I’ve posted a 3 minute video clip on YouTube looking at the 2008 Surly Long Haul Trucker complete, that’s the model you can buy from bike shops which is designed by Surly. The video looks at the frame, components, and some accessories. I’ll be posting a new video tonight looking at optional upgrades and accessories needed for bicycle touring. This is my 2nd video so I apologize for the poor quality, I’m working on improving my skills.
Last minute shoppers head to REI.com for your bicycle touring fanatic, they’ve got everything!
The new 2009 Surly Long Haul Trucker’s are hitting the shelves as I write this post. With the holidays approaching, I’m sure some of you are in the market for a new purchase. The new models mean a couple of things to us. First, we get new colors. Check out the new Truckachino frame color! Nice, and would look great with some brown handlebar wrap, a nice brown leater seat, and me sitting on top.
What else does this new model mean to us? Well, for those of us looking for a deal, head to your local LBS and look for 08′ models. My LBS is selling them at $250 off to make room for the new models.
It also means that for those of you who couldn’t find your ideal frame size in an 08′ model, the whole set is being put out and you should be able to get what you want. I know that during the last half of the year, it was hard to find 54cm and 56 cm models. Shouldn’t be a problem soon.
One last thing to look at are the changes to this year’s model. There are a couple.
1. PMT handlebars. No big difference here.
3.WTB SST saddle. Anyone tried this saddle yet?
That’s about it, mostly just a new color.
This is the first bicycle pannier review, there will be many more pannier review posts to come.
I apologize for the recent lack of updates, I’ve been busy preparing my new website, www.theultimatetrek.com, to go live. It finally has, so now I’m back to the blog. Have a look at the new website if you’ve got the time.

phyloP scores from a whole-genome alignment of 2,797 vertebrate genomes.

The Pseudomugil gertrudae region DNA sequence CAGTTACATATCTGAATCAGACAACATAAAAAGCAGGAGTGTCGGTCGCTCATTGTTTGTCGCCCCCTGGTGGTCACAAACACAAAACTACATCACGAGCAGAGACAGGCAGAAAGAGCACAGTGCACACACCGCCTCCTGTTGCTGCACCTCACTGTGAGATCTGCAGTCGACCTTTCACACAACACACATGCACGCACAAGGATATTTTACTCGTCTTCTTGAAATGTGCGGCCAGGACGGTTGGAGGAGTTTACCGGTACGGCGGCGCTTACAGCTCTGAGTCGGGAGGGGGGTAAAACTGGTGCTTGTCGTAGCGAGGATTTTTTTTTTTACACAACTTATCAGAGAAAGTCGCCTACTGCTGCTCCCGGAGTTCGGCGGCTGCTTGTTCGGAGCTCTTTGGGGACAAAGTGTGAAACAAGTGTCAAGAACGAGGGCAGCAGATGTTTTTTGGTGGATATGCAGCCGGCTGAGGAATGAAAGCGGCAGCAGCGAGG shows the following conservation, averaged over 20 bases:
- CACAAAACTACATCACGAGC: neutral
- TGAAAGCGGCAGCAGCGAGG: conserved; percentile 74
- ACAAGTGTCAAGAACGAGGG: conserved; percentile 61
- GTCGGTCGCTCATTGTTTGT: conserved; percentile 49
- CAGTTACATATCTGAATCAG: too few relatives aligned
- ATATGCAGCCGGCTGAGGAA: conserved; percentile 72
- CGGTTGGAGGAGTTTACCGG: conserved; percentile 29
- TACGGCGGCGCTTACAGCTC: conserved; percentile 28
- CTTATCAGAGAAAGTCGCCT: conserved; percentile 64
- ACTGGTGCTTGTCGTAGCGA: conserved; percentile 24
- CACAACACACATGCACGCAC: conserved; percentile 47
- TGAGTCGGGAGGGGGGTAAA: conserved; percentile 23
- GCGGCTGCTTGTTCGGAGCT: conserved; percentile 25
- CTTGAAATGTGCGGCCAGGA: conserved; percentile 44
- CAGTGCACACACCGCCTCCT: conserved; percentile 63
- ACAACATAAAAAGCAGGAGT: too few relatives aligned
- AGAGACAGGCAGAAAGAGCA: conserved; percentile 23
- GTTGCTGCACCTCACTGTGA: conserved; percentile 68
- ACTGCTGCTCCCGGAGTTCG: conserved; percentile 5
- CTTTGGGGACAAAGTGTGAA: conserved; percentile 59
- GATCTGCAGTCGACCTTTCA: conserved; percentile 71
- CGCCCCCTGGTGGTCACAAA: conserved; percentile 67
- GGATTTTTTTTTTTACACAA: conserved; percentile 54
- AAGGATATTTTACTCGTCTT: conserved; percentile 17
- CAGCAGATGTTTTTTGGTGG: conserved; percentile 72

So let’s get started with out look at Ortlieb panniers.
First up are the front panniers. These panniers are typically smaller than rear panniers and are very important in effecting your bike’s handling. You’re going to want to keep these panniers evenly loaded and low to the ground. The lower the bag, the more stable the bike. Don’t overload the front panniers or you might go head-over-bars on downhills.
|Ortlieb Front Roller Panniers
Let’s look at some specifics on the frontrollers from Ortlieb. Obviously they are waterproof, and they are also well-made. They measure 11.8 x 9.8 x 5.8 and can carry 1525.6 c inches combined. That is about as much as a medium-sized backpacking pack. The thing I like the most about the Ortlieb frontrollers, and the Ortliebs in general, is the mounting system. It’s great. Super easy to use, adjust, and replace if necessary. I freaked out when I first went to install the panniers because the clips didn’t even come close to lining up with my Surly Nice Racks. Upon further inspection I learned all about the great clip system. It’s very simple.
* Clips are fully-adjustable left to right. So this means you can make them wider or narrower depending on your rack.
* Clips are quick-release. Simply lift the cord and they come open, let it go and it closes.
* Bottom clips move around to tightly secure the pannier to the rack and stop it from jiggling.
* There are no ventilation options on these panniers, so do not keep wet things in here long.
Now that we’ve looked at some racks (more to come, don’t worry), we’re going to get into panniers.